David Johnson suggested that researchers align themselves with policy makers and statistical agencies to develop standardized measures, accepting that a perfect measure (e.g., for poverty) is sometimes not possible. He pointed to work currently being undertaken by the Census Bureau to measure same-sex marriage (in which decisions are being made today for implementation in eight years) and vocational education. The Census Bureau has solicited advice about developing a measure that may not be perfect. As an indication of progress, he reported that there is a provision of $7.5 million in the president’s budget that directs the Census Bureau to develop a new supplemental poverty measure. Robert Pollak was not nearly so optimistic about the adoption of new poverty measures; changing the definition will change eligibility for benefits, he said. There are strong constituencies that will resist this type of change.
Bradburn mentioned three ways in which major indicators become accepted. First, he noted that the poverty measure is implemented by the Office of Management and Budget (OMB), whereas the employment rate is implemented by the Bureau of Labor Statistics.1 If responsibility for a measure is lodged in the domain of the president’s office (e.g., OMB), it is likely to be politicized. If responsibility is lodged in one of the statistical agencies, where the decision makers are generally science professionals, it will be easier to change the measure (if it is done by the government). Second, some very farsighted scientists can set about constructing a measure before it is needed—an example is the National Assessment of Educational Progress (NAEP)—and the measure can become adopted as the accepted measure before it becomes politicized. For NAEP this was largely done by
the private sector. Finally, a bipartisan public-private effort referred to as SUSA (State of the USA) publicizes on a regular basis a set of indicators across all sectors of economics and society and the environment, in an effort to inform the democratic process. So there is attention to making some indicators easily available to the broad public.
Geoff Mulgan said that it is helpful to consider the three sets of interest groups: the scientific community, the government, and the public. In his view, the scientific community has an obligation to itself, to science, and to a degree to the public but not to the state. The closer any indicator gets to being used for actual administrative decisions, as with the poverty indicator, the less appropriate it is for the scientific community to lend its legitimacy to it because of the risks of distortion. However, to treat any indicator as essentially a feedback system, there are different interests in place as to what counts as good feedback. For the scientific community, there is a lengthy time scale, cumulative knowledge, etc. For the public, one of the criteria could be whether to hold the state to account. Mulgan observed that different indicators will respond to these three interests in different ways at different times.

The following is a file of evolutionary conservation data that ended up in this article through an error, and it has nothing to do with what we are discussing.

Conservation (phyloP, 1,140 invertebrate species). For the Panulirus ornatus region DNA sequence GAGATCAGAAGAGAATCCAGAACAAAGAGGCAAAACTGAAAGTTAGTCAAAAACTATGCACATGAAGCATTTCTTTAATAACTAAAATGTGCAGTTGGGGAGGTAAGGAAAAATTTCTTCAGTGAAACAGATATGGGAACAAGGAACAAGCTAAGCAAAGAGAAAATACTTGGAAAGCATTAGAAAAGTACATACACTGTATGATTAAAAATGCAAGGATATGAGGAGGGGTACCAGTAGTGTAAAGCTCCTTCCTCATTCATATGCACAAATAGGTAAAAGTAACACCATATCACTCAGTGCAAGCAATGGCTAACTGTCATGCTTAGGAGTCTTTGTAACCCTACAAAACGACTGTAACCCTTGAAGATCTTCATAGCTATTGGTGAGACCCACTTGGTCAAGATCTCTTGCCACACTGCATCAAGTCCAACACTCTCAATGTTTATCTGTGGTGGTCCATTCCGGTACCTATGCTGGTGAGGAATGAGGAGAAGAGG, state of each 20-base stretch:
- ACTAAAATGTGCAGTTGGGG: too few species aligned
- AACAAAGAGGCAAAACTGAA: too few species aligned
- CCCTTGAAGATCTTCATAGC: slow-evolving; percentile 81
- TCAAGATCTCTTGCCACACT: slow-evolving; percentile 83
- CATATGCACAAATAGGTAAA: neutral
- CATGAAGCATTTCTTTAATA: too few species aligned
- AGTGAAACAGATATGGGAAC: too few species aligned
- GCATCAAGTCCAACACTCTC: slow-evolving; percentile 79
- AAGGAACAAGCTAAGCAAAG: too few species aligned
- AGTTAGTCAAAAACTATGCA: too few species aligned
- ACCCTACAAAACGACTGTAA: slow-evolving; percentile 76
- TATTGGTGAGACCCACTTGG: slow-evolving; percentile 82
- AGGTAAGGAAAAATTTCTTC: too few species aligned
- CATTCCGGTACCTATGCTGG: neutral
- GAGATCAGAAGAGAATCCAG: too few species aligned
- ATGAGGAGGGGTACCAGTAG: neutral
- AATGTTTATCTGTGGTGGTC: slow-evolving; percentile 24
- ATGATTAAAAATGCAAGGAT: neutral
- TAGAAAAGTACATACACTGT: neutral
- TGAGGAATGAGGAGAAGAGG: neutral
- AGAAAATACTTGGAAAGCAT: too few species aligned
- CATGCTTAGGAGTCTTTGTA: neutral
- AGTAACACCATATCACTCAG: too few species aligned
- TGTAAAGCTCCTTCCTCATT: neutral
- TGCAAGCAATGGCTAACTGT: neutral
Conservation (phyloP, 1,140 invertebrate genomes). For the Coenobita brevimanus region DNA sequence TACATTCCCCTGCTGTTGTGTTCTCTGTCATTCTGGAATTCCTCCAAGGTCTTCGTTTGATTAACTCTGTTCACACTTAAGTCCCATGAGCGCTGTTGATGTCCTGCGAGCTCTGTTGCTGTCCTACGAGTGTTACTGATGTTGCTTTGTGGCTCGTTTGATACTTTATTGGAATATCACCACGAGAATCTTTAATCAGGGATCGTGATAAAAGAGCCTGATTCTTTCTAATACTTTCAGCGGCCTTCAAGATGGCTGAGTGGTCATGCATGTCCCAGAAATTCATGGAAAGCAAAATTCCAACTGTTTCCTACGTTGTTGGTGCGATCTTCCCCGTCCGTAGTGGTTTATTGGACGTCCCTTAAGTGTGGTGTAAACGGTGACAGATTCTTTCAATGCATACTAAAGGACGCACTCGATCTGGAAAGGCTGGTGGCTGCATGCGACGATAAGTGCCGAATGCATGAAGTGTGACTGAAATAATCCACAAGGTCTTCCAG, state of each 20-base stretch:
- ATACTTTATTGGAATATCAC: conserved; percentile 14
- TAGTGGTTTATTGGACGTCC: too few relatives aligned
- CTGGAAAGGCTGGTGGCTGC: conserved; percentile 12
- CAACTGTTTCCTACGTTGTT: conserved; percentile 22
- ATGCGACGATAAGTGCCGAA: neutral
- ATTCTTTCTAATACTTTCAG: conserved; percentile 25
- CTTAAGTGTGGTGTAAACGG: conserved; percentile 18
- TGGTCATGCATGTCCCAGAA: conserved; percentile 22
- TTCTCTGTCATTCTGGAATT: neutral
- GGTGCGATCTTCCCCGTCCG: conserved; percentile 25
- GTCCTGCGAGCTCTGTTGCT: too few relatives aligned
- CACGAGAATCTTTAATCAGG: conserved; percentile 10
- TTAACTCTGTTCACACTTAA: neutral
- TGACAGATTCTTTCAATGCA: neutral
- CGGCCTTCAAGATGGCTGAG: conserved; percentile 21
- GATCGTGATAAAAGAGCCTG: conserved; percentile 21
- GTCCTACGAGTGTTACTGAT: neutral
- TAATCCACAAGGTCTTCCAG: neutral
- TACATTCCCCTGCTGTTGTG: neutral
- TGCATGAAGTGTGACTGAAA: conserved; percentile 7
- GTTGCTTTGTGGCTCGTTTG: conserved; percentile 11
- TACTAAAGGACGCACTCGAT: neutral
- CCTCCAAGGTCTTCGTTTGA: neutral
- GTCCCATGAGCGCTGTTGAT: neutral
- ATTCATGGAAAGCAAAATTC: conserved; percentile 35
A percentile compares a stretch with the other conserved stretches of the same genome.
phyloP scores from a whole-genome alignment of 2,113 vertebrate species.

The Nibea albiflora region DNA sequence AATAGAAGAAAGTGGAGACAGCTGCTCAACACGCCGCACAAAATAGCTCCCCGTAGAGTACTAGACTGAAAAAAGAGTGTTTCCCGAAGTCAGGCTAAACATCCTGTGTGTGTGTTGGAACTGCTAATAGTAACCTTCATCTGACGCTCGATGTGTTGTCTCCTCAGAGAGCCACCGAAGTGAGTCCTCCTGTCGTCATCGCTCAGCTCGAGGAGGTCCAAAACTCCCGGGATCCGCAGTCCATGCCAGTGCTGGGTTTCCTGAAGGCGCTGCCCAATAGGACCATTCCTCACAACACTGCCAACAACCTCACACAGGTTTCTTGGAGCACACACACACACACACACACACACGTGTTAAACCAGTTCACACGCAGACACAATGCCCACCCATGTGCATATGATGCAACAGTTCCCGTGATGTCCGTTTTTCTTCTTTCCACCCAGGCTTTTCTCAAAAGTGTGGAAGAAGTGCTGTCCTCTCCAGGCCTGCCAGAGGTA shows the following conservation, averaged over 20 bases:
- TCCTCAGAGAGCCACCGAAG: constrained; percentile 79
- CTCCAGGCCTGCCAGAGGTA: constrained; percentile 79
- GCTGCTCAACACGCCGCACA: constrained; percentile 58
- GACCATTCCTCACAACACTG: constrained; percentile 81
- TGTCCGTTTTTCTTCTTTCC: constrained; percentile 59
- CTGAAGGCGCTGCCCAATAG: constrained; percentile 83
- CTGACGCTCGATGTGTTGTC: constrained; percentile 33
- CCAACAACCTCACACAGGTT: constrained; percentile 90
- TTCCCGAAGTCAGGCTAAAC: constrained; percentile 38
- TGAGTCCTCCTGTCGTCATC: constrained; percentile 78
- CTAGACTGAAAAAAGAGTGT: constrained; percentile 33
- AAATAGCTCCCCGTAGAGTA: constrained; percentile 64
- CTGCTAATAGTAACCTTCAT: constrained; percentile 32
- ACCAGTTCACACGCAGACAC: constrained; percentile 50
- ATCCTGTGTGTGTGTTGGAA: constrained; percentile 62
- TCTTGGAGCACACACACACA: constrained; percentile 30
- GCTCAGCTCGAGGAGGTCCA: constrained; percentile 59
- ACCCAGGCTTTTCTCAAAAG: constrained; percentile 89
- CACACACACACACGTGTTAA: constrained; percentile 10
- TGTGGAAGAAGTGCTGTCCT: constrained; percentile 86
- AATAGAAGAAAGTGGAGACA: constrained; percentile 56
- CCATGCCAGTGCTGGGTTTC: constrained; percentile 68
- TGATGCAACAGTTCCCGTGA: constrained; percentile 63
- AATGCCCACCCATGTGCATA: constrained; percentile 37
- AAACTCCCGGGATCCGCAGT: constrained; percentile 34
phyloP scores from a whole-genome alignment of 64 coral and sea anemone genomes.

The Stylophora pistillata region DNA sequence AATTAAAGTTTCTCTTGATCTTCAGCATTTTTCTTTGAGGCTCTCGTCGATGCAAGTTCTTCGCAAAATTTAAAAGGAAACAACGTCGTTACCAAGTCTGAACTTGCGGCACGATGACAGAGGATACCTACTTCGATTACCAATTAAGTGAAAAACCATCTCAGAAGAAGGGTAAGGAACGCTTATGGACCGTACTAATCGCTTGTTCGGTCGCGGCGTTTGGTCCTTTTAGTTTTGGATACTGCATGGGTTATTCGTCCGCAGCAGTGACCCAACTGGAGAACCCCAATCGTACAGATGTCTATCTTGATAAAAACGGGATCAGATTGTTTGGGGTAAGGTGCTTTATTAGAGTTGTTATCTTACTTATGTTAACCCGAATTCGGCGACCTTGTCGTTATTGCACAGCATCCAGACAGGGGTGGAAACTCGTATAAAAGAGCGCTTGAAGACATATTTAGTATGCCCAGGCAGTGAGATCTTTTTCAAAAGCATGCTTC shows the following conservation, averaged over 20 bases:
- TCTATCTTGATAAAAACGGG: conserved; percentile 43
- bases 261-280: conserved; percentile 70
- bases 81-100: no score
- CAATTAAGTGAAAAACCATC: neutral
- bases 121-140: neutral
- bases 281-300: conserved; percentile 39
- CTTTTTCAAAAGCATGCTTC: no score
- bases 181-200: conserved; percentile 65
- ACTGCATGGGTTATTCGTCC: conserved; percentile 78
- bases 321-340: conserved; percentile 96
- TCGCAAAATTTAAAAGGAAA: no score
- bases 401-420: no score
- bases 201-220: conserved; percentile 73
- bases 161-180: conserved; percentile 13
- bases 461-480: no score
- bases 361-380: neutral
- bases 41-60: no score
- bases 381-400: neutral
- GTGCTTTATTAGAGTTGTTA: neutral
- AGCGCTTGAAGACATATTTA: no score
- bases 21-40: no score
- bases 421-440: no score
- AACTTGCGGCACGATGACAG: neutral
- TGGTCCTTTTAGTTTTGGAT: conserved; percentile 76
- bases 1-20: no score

Arthur Kendall (U.S. General Accounting Office, retired) shared his perspective as a social psychologist and mathematical statistician. He advised that when dealing with a concept in a particular construct, it is important to look across disciplines to see what connotations and denotations the terms have in other disciplines. Ontology could be semantics. It is important to pay attention to how other people are using the concepts. He believes that an important role of the scientific community is to facilitate communications among the disciplines and between the disciplines and the policy, intelligence, government, and current administration and congressional groups. He added that if something is incomplete, that does not mean it is wrong. He also pointed to the importance of level of analysis—for example, a change in the number of children counted as proficient is not the same as a change in the number of those whose proficiency has changed.
Robert Hauser underscored the importance of persistence in getting a measure accepted. Measurement breakthroughs can take a long time. The fundamental measurement work that showed how old the universe is and that it is expanding was based on measurements that began in 1974. Another example is Measuring Poverty, the 1995 National Research Council report. It has persisted and perhaps may yet have the kind of effect that was originally intended. There was recently action in Congress to move it forward, championed by Mayor Michael Bloomberg in New York. A third example is the addition of occupational mobility questions to the Survey of Income and Program Participation (SIPP). Despite initial sentiments that there was no national interest in measuring social mobility, Hauser and his
colleagues succeeded in adding three questions to the SIPP on this topic. He believes it is time to try again to add more questions.
To move ahead, Matthew Snipp recognizes the need to decide what can be and what should be standardized. Even if standardization is not possible, harmonization might be, especially across time and space. He called for the participation of another set of actors—representatives of statistical agencies, the Association of Public Data Users, the Council of Professional Associations on Federal Statistics, among others—who have a direct interest in the production of federal statistics and are proactive in making their views known. Bohrnstedt agreed that harmonization could be possible when standardization is not. He noted, for example, that in the National Center for Education Statistics, various measures of social class or social economic status are used. He welcomed greater efforts by U.S. statistical agencies to harmonize measures across agencies at a given point in time, so that different statistical agencies, or different units in the same statistical agency, are not measuring the same construct or concept in vastly different ways.